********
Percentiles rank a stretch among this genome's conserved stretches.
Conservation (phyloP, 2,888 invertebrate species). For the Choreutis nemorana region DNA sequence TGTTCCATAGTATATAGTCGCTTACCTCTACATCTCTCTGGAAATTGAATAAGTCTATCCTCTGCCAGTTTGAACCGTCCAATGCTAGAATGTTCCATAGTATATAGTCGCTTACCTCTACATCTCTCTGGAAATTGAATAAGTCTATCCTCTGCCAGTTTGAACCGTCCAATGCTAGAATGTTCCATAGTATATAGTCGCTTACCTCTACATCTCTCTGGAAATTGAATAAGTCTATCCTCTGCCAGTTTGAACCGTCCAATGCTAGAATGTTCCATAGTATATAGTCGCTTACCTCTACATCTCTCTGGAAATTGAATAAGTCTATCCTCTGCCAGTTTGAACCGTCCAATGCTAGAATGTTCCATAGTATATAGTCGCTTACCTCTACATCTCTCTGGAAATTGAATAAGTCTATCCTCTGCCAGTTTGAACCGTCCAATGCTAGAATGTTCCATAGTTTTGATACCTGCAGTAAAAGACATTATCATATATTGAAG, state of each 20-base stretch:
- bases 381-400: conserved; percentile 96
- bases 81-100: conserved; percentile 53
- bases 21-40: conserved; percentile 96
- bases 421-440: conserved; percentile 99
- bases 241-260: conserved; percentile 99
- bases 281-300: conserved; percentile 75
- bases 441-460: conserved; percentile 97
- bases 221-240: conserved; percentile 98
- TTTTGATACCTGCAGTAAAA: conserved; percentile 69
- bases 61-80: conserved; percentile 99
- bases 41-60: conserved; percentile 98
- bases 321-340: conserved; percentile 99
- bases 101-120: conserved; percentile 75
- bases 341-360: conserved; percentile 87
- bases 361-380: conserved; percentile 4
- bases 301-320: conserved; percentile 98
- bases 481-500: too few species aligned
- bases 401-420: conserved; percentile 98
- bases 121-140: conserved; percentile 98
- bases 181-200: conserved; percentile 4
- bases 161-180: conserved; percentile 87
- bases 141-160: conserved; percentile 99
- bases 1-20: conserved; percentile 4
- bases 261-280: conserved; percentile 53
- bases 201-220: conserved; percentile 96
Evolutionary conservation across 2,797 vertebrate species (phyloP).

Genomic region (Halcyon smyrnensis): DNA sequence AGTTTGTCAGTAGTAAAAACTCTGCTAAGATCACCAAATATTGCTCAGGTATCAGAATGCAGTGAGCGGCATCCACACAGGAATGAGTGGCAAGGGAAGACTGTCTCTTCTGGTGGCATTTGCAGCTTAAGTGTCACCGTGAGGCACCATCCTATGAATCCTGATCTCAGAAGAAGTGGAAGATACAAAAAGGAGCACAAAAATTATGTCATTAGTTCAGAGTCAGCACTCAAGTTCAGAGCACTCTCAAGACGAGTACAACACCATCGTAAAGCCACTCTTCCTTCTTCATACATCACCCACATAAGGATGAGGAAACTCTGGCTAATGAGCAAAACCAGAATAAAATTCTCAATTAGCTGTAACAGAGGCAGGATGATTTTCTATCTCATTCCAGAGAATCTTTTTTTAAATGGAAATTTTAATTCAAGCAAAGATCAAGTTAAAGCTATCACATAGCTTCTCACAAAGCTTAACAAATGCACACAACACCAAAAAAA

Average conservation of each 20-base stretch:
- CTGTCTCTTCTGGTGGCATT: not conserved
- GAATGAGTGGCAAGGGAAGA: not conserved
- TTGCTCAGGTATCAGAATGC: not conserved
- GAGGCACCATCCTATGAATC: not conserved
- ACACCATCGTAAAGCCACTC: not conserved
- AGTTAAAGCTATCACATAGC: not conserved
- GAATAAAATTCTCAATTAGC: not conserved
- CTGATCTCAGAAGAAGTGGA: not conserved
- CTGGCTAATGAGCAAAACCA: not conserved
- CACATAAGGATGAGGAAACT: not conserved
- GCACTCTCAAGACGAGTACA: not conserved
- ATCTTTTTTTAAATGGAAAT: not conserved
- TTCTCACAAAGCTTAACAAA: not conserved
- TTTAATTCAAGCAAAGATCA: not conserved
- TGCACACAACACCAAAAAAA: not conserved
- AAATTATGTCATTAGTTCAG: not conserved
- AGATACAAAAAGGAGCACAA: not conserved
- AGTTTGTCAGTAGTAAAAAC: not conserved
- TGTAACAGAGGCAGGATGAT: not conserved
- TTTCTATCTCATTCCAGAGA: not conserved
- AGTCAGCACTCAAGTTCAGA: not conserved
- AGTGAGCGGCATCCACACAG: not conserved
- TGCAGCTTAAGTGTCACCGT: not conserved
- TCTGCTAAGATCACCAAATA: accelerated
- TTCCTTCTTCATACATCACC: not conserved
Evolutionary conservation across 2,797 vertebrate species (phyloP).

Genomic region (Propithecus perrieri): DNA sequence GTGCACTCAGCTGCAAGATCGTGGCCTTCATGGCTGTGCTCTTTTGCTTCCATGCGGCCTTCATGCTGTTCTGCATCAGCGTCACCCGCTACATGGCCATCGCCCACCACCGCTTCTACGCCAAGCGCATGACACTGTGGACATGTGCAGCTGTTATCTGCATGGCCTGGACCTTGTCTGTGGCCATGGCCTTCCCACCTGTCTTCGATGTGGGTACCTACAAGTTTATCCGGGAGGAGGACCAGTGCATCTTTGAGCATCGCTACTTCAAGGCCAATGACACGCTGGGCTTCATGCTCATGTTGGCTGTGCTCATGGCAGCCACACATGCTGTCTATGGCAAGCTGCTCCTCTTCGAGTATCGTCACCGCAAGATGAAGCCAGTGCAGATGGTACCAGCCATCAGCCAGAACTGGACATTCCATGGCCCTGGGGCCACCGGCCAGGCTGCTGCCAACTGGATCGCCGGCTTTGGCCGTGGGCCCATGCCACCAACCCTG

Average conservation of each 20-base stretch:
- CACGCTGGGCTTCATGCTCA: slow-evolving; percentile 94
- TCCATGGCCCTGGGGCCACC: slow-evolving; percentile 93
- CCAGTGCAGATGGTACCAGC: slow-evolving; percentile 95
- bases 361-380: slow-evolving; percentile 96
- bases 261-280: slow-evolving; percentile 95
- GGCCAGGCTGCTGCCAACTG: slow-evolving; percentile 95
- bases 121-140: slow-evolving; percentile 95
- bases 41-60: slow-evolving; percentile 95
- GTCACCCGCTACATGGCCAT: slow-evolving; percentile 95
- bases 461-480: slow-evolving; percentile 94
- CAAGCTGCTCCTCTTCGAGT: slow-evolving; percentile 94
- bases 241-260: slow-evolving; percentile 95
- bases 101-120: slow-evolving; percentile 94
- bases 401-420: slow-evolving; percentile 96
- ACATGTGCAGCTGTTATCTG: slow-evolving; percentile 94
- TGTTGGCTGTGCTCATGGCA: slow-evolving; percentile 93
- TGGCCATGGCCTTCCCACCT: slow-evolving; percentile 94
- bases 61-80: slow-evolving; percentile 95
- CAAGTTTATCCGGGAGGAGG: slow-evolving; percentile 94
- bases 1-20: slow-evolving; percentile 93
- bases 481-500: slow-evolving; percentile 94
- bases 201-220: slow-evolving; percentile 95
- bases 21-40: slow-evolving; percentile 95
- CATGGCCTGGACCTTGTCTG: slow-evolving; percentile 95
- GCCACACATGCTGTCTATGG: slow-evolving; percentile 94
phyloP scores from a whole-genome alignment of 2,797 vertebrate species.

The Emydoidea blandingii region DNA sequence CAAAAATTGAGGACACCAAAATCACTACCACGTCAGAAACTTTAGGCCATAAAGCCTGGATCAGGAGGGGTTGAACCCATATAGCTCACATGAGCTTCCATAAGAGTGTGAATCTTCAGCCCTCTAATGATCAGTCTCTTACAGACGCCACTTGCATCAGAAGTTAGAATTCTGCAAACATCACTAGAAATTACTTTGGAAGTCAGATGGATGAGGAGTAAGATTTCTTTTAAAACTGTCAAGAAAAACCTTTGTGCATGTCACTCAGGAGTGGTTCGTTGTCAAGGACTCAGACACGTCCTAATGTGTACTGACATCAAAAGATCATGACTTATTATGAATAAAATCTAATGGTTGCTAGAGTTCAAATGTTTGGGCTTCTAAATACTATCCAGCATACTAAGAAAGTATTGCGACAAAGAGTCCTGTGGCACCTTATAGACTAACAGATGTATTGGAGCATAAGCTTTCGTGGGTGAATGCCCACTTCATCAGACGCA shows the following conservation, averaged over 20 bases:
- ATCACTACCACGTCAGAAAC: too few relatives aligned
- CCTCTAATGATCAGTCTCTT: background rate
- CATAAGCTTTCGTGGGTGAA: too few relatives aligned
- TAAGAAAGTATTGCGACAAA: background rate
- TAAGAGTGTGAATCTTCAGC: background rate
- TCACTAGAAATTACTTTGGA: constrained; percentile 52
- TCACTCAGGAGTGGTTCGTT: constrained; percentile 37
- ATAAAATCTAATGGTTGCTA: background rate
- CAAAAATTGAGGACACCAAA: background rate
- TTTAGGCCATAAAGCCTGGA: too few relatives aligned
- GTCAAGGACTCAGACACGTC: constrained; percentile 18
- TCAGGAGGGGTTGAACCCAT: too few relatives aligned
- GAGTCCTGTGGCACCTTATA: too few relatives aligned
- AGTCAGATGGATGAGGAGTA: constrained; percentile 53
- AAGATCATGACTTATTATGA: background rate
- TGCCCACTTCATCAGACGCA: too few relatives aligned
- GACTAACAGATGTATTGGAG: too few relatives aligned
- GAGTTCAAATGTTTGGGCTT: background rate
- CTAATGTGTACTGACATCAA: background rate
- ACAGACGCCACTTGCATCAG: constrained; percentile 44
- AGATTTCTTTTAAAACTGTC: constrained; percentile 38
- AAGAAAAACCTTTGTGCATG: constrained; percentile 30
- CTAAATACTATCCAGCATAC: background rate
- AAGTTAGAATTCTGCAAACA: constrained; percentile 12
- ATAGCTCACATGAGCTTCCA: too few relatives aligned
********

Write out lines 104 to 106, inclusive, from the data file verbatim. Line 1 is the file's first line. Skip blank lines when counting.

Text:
- CTAATGTGTACTGACATCAA: background rate
- ACAGACGCCACTTGCATCAG: constrained; percentile 44
- AGATTTCTTTTAAAACTGTC: constrained; percentile 38